The COVID-19 pandemic has impacted many things, particularly nature. Start preventing a pandemic by adopting ways to protect nature.
Up to this day, we continue to battle with the dreaded COVID-19 which has affected millions of people across 184 countries and territories. The pandemic has put the world on standstill, slowing down human activity, halting social and economic activities as uncertainty heightens.
People start to worry about how long until this blows over. Health experts say COVID – 19 will continue to be a threat until a safe and effective vaccine is developed. However, it takes over a year, at the earliest, to even develop a safe and effective vaccine.
Until then, we should observe the new normal like social distancing, wearing face masks, follow health experts’ advice, boost our immune system, and do good for the environment.
Nature Today in the Middle of Pandemic
According to some experts, wildlife population and resources have experienced a massive decline over the past decades. Multiple cases of animal-human spread of disease during the same period have also been recorded. Some experts say that this is not a coincidence, as nature and pandemic are, in a way, correlated.
Researchers continue to look into the source of the novel virus, the COVID-19. It is widely believed though that it is a zoonotic virus, meaning a virus that was spread from animals to humans. Early reports say the virus came from caged bats in a market in Wuhan, China. Nonetheless, researchers made it clear that contact between humans and animals has led to the spread of some viruses. The destruction of the habitat of animals is one reason why there are zoonotic viral infections. Animals are forced to live in environments close to humans. Two of the examples that show the correlation between the destruction of nature and human activity are dengue and malaria. Research shows that areas, where forest damage is rampant, creates a large number of people affected by dengue. Activities that contribute to forest destruction are illegal logging, mining, and agricultural expansion.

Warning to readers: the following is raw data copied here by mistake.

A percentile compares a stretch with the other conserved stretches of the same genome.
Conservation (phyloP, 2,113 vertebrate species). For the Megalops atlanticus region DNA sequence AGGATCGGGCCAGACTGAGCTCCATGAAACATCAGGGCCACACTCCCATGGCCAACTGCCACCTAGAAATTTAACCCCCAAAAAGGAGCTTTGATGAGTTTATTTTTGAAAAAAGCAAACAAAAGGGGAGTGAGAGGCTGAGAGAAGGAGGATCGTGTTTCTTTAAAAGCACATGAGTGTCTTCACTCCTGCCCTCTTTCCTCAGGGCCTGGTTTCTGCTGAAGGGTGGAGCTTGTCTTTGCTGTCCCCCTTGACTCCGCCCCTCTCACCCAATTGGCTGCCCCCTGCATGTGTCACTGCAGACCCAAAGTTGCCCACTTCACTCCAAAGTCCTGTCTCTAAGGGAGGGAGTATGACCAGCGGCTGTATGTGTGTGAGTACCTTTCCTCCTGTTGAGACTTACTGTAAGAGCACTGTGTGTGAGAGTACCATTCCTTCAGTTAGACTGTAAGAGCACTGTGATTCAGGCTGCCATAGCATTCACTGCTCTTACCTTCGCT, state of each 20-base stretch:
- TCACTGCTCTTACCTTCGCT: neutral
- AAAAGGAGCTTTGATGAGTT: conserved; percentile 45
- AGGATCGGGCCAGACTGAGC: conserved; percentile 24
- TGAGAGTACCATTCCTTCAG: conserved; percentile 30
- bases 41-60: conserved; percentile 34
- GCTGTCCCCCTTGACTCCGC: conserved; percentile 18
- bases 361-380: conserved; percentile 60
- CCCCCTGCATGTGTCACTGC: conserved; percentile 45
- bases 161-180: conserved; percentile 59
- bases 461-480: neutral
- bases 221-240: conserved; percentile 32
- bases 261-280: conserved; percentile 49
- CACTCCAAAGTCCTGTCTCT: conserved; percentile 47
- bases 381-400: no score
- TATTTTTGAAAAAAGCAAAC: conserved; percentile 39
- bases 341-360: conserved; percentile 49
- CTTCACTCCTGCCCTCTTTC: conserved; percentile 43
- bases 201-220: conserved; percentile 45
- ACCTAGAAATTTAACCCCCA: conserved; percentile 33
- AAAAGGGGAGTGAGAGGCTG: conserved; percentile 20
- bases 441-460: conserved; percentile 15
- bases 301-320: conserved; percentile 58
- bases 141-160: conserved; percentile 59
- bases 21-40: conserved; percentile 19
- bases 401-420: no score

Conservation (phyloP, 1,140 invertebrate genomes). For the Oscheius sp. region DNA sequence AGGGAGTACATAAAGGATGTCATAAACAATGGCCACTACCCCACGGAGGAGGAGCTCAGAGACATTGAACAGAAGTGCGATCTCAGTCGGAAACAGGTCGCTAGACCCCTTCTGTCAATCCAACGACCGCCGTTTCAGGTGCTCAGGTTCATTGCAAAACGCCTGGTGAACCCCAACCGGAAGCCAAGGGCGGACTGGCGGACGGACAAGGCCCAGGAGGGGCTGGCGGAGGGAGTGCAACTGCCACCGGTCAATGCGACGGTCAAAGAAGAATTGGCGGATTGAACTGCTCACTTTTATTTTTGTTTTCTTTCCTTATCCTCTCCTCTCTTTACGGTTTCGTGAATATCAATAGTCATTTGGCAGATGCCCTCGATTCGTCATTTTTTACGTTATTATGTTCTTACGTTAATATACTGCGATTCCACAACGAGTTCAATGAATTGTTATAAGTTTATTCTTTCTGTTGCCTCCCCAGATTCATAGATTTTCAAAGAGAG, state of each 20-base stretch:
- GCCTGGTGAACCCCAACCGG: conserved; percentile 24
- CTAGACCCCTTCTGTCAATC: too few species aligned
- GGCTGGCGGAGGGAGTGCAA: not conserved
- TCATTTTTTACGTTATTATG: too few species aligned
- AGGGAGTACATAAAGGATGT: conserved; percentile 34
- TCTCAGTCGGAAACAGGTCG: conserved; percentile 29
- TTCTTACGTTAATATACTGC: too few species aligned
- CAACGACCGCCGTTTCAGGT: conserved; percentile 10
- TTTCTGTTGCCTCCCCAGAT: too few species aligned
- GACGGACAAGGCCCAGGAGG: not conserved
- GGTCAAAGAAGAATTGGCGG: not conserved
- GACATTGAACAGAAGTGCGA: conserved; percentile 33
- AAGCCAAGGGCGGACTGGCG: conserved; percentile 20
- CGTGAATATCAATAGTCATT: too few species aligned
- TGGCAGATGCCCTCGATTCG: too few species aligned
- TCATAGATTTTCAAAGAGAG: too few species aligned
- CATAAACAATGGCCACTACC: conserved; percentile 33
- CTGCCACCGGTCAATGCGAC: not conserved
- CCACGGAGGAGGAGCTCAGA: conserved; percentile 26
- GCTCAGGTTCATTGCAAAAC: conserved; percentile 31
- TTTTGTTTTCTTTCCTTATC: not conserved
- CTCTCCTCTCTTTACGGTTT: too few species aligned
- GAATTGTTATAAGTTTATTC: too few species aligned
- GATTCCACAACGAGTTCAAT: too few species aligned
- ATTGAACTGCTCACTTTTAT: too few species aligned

Population growth also contributes to more damage to our nature. The more people utilize or consume natural resources, the more destruction there is. Natural habitats give way to residential, commercial buildings and the like. Economic progress displaces animals from their habitats.
Avoid a Pandemic by Saving Our Planet
Amid this pandemic, there is still hope for future generations. We can always do something to preserve nature if we act now. Here are some ways in which we can be a part of saving the environment.
Educate yourself and the people around you
While we are all stuck inside our homes due to lockdown, it is the best time to share knowledge and information about doing something for the environment. Be productive by showing videos or sharing articles about contributing to preserving nature.
A small space in your backyard can be utilized to plant vegetables and herbs. The bigger space, the better because you may be able to plant fruit trees too. Encourage everyone in your home to engage in planting or gardening. Plants offer many benefits, like absorbing oxygen and carbon dioxide, filtering pollutants, and preventing soil erosion.
Dispose of your waste properly
This is a basic one, but not everyone practices it consistently. Reduce your waste by consuming fewer products. Reuse items that are still possible to use. Recycle your wastes by disposing of them the right way.
Save Our Planet through Bidi Cares
For recreational activities, you can be a responsible vape user while helping our nature recover. Bidi™Vapor, maker of the premium Bidi™Stick, launched a recycling program for a sustainable environment. The Bidi Cares initiative is the environmental platform of Bidi Vapor that urges users of Bidi Sticks to return the empty vape pens which can be recycled.
For a minimum of 10 Bidi Sticks returned through your Bidi account, you can receive one FREE Bidi Stick on your next purchase.
Help save nature and protect the environment by committing yourself to proper waste disposal. For more information, visit us here or contact us at firstname.lastname@example.org.